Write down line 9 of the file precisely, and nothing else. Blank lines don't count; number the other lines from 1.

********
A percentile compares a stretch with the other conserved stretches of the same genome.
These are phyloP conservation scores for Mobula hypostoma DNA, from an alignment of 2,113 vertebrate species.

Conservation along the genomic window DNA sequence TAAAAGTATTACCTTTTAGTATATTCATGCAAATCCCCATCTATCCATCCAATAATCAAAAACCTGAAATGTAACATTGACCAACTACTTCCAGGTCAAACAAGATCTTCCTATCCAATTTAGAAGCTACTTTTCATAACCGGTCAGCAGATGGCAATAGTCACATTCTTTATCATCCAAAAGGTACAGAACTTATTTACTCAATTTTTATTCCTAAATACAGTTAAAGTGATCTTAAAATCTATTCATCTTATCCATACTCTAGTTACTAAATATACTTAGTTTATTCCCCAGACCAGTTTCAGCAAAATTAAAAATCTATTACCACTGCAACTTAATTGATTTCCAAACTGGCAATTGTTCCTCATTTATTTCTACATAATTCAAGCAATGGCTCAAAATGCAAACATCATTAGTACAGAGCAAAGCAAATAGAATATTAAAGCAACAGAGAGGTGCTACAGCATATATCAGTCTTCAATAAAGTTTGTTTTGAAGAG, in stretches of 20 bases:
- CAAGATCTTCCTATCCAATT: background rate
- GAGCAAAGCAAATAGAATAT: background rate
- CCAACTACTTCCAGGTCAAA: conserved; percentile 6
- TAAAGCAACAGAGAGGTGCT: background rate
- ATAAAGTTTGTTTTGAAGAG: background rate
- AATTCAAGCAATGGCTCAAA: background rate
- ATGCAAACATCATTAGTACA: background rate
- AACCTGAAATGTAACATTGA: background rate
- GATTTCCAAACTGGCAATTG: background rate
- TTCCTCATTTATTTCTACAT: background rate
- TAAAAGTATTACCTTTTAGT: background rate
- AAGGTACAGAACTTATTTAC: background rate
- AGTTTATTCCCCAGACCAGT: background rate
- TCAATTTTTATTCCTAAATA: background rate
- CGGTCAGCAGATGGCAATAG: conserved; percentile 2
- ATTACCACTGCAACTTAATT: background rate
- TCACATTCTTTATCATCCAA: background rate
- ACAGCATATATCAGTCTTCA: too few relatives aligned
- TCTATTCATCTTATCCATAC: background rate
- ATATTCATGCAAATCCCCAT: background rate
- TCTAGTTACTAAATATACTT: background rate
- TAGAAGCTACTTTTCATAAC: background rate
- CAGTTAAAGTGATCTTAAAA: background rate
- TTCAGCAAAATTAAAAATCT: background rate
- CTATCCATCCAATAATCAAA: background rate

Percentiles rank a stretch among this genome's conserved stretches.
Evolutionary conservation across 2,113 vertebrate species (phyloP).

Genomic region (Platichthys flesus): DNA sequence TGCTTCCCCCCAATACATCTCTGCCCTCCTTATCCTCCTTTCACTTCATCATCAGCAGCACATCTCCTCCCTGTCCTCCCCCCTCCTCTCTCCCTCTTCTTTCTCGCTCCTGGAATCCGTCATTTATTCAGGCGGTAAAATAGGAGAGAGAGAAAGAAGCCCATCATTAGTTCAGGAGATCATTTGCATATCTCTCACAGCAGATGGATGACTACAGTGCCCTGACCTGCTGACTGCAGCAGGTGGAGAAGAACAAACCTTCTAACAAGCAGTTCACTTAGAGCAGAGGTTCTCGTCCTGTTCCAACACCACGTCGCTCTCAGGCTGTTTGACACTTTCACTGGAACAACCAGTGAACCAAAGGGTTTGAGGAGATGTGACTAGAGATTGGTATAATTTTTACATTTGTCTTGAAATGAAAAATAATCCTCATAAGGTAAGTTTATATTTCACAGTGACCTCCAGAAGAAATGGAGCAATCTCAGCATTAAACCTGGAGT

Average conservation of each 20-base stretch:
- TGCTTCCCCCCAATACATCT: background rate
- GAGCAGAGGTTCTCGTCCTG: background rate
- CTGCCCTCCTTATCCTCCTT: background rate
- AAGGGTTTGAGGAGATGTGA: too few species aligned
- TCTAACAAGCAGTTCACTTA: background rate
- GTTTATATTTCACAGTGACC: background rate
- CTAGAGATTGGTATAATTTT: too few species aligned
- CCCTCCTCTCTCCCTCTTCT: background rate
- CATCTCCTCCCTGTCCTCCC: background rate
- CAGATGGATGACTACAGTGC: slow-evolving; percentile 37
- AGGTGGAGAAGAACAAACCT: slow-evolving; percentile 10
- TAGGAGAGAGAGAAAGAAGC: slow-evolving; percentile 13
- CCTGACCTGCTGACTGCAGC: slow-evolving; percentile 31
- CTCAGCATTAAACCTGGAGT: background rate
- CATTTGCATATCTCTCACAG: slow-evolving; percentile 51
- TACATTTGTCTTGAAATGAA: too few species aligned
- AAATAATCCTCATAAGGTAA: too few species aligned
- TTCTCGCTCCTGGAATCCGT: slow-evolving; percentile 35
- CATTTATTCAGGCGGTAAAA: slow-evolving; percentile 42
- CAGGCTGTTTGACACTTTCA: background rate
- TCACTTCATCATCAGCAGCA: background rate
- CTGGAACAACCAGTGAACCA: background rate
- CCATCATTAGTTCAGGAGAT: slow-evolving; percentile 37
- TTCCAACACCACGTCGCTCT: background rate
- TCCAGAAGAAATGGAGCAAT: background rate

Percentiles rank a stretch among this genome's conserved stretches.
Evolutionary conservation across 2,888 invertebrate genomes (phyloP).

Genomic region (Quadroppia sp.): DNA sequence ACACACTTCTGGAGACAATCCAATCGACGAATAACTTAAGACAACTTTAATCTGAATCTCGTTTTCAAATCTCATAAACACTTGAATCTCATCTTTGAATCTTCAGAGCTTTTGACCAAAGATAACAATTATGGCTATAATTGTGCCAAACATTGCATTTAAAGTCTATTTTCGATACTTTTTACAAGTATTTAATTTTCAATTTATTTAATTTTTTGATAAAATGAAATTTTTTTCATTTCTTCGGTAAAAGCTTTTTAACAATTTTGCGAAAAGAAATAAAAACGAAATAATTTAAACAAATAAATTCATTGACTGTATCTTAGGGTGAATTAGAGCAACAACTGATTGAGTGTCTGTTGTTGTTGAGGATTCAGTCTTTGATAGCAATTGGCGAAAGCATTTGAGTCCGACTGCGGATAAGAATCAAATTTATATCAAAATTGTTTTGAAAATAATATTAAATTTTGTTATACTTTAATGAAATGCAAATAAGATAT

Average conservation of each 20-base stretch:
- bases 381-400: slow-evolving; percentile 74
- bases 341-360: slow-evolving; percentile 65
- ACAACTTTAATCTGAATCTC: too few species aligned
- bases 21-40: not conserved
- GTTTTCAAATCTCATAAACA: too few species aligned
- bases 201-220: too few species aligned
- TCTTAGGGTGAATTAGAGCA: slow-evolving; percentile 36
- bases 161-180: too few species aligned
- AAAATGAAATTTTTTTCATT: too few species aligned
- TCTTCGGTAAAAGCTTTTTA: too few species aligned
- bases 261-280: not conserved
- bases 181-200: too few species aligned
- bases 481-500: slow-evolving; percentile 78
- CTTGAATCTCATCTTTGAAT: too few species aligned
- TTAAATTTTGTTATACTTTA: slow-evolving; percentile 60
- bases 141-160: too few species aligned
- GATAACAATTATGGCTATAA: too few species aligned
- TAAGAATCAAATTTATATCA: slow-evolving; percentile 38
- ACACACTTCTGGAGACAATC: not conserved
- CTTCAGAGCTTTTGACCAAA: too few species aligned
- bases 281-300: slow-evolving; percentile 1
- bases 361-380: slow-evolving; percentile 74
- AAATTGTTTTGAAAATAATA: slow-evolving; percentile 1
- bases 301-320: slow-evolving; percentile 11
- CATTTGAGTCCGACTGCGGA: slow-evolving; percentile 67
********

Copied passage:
- AATTCAAGCAATGGCTCAAA: background rate